Just Taxes Blog by ITEP

State Rundown 5/13: States Get Federal Aid and Guidance as Many Sessions Wind Down

May 13, 2021

We had our noses buried in new American Rescue Plan guidance linked below under “What We’re Reading” when we heard the refreshing news that Missouri leaders are on the verge of modernizing their tax code, not only by becoming the final state to apply sales taxes to online purchases, but also by enacting an Earned Income Tax Credit (EITC). The EITC will give a needed boost to middle- and low-income families who pay the highest taxes in the state, and if they are able to make the credit refundable down the road, as Massachusetts are attempting with their childcare deduction, it will do even more to help Missouri’s families and businesses. Meanwhile, tax debates are also highly active in California, Colorado, Louisiana, Maine, and Nebraska. We also share some of our own reporting on recent efforts in Arizona and several other states to undermine voter-approved reforms and democratic institutions themselves.

Major State Tax Proposals and Developments

  • COLORADO leaders are proposing a major progressive tax rebalancing package that raises taxes on upper-income households and large businesses and uses most of that revenue to help middle- and low-income families and small businesses. That assistance is delivered by doubling the state EITC, funding a new refundable Child Tax Credit, and expanding some tax benefits for smaller businesses. The increases are achieved by capping itemized deductions, permanently eliminating a “pass-through” break for rich households, eliminating a deduction for unearned capital gains income, and reining in deductions and loopholes used by larger corporations. – MARCO GUZMAN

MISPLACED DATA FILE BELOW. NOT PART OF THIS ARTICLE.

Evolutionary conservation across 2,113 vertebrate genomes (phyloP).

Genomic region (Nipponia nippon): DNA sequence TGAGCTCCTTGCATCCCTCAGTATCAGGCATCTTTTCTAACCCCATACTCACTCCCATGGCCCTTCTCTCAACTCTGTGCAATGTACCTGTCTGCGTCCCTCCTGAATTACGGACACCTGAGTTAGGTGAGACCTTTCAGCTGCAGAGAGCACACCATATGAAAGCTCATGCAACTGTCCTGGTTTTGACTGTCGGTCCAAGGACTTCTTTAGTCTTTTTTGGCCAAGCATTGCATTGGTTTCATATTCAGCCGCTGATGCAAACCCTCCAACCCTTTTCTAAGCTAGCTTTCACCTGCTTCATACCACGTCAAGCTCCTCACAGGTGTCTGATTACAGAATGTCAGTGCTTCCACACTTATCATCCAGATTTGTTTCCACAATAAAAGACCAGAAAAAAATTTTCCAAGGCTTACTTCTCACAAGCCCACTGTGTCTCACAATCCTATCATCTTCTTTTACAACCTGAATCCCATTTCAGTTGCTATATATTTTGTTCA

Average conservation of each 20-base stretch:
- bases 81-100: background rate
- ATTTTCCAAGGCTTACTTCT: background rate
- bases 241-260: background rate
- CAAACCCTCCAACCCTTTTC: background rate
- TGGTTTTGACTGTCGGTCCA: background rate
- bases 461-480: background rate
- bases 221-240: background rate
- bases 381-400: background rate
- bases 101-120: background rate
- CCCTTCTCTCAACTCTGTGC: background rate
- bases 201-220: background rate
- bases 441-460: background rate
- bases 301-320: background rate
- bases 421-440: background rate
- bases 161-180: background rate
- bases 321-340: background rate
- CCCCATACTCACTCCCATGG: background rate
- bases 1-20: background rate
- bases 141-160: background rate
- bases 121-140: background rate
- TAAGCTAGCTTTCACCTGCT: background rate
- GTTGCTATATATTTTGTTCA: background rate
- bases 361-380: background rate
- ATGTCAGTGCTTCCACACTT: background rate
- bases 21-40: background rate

• MISSOURI House and Senate members will meet in a conference committee this week to sort out differences on a bill that will likely cut the top income tax rate, apply the state sales tax to online sales, and finally create a (nonrefundable) Earned Income Tax Credit (EITC) in the Show Me State after many years of effort. – DYLAN GRUNDMAN O’NEILL
  • ITEP Research Director Carl Davis explains how some ARIZONA lawmakers are attempting to directly subvert the will of voters by turning a ballot-approved tax increase on rich Arizonans into a net tax cut via an unprecedented regressive income tax bracket overhaul. Davis and Communications Director Jenice R. Robinson discuss how this fits into a broader nationwide effort to undermine democracy and entrench the racist and inequitable status quo, with further examples from FLORIDA, MISSOURI, and WISCONSIN.